The final product was also a little disappointing. On TV, the piano looks so polished. However, (and this might be because it’s the product of eight-year-old hands) mine came out quite crooked and somewhat sloppy. I am not sure what I expected, but the keys just balance on another piece of cardboard and are easily skewed when pressed. The buttons also felt cheap with only folded cardboard providing resistance. My biggest complaint was that the tiny reflective stickers didn’t stick to the plugs. I had to use white glue and now they look even sloppier.

At the risk of confusing anyone who has read this far, I will say that the piano is great. Yes, great! In spite of its shortcomings, it is a working piano made of cardboard. How cool is that? You can even play songs using only the Joy-Cons’ HD rumble!

 

The robot

The Robot Kit is a standalone pack that sells for $80. It is the more expensive option, but it was also the most fun to build. In fact, I would suggest that it is the better kit. The fact that it is one project to the Variety Kit’s five should not dissuade anyone from picking up this kit. If you have a young child who is interested in robotics (like mine), I would even say this set is a must-buy.

What is so good about it? The quality of the construction was unmatched. For a cardboard backpack and headpiece, this Toy-Con is solid! While some of the Variety Kit’s moving parts had a squishy feel (best way I can describe it) every moving part on the robot feels fluid and well-built. The pistons that move with your arms and legs feel like realistic machinery and give children insight into how simple machines work. Its complexity is itself a positive; it kept my daughter engaged for several hours over two days. Finally, in spite of the fact that you are looking at the TV, it really gives you that immersive VR feeling.

The negatives are that the software wasn’t that engaging for my daughter, after crushing buildings for a few minutes, she had had enough. Also, where am I to keep this thing now that it is finished? The backpack is huge! Time to have a tag sale to make room for both of our Labo kits.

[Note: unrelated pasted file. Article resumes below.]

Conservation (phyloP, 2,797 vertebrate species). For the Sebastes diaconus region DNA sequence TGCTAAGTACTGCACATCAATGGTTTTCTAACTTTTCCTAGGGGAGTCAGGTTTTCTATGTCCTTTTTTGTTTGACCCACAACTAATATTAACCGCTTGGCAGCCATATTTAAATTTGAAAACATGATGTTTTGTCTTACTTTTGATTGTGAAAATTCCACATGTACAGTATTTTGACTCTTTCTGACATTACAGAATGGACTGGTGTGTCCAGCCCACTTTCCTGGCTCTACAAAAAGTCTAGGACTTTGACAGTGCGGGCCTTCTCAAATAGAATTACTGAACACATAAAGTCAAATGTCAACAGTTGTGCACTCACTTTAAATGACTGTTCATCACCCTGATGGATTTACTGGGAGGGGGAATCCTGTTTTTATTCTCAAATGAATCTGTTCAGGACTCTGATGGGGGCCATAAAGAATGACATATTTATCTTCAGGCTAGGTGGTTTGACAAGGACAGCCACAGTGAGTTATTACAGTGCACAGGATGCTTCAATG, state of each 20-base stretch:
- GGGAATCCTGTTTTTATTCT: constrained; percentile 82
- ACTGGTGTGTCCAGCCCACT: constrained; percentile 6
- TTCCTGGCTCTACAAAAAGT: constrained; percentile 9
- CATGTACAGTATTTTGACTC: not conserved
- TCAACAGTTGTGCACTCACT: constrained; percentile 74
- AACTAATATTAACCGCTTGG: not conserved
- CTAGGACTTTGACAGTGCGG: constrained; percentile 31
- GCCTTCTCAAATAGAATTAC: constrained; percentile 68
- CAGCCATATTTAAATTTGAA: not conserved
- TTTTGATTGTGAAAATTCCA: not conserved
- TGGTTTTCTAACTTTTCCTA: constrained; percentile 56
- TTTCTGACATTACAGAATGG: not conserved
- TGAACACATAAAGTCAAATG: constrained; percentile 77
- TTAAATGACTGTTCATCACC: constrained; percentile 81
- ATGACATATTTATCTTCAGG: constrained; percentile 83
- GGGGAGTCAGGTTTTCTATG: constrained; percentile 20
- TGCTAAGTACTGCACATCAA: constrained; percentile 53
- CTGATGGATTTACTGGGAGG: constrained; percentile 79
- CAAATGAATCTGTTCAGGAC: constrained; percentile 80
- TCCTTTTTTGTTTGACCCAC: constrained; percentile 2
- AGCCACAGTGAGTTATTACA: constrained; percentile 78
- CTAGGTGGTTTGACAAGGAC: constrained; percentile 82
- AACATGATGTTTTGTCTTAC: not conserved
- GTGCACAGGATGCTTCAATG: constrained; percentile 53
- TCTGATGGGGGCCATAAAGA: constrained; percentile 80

Final thoughts

It is very hard for me to give Labo a numerical rating. Would I recommend it? Absolutely – especially to parents of children between the ages of seven and twelve. However, you must remember, these sets are far more toys/construction sets than video games.

Edited by JNASTY
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Looks great so far! Definitely something to consider when deciding on whether or not I should buy a Labo kit.

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How is the durability of the cardboard? Is it heavier than say your typical Amazon box? One of my concerns about labo is that within a week the cardboard will be broken in some way. 

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Posted (edited)

It feels quite good. It’s not corrugated, so it feels more like two sheets of extra heavy cardstock pressed together than your typical cardboard. When you fold it, the pieces sometimes pull apart a tiny bit, but this hasn’t been an issue yet. 

In my opinion, it’s quite durable. However, I should note that I have a rather calm daughter. If you have a couple of rambunctious boys, I could see the Toycons not lasting very long. 

My fishing pole review is coming soon, and it’s not as positive. 

Edit: Upon closer inspection, there is indeed mini corrugation, but I stand by my comment; it feels like cardstock. 

Edited by JNASTY
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I wonder if Nintendo will give you free replacements of the cardboards arrays if they get damaged. It shouldn't be too much trouble.

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10 hours ago, EliteSmash said:

I wonder if Nintendo will give you free replacements of the cardboards arrays if they get damaged. It shouldn't be too much trouble.

Not free, but you can buy replacement parts

https://store.nintendo.com/ng3/browse/subcategory.jsp?categoryId=cat960195

But they did publish PDFs of them so you can cut out your own replacements.

https://www.nintendo.co.jp/labo/parts/

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19 hours ago, Shawn Marcy said:

Might give it a shot someday

As much as I have enjoyed Labo thus far, I am not sure I would pick it up for myself. For me, the joy comes from watching my daughter play and learn at the same time. 

If you are on the fence, I am sure used copies, sans-cardboard, will be available very cheaply in the near future. If you don't mind some cutting, it could be worth it.

My fishing pole review is up.

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Posted (edited)

Thanks @Potatogun @FamiTom and @NintendoFanJosh7000  I may have gotten in a bit over my head on this one. Any subsequent reviews will not be as ambitious. 

As a bonus, here is my Hyrule Warriors review:

It is quite good; I’m having a lot of fun.

Score: 4/5

:D

Edited by JNASTY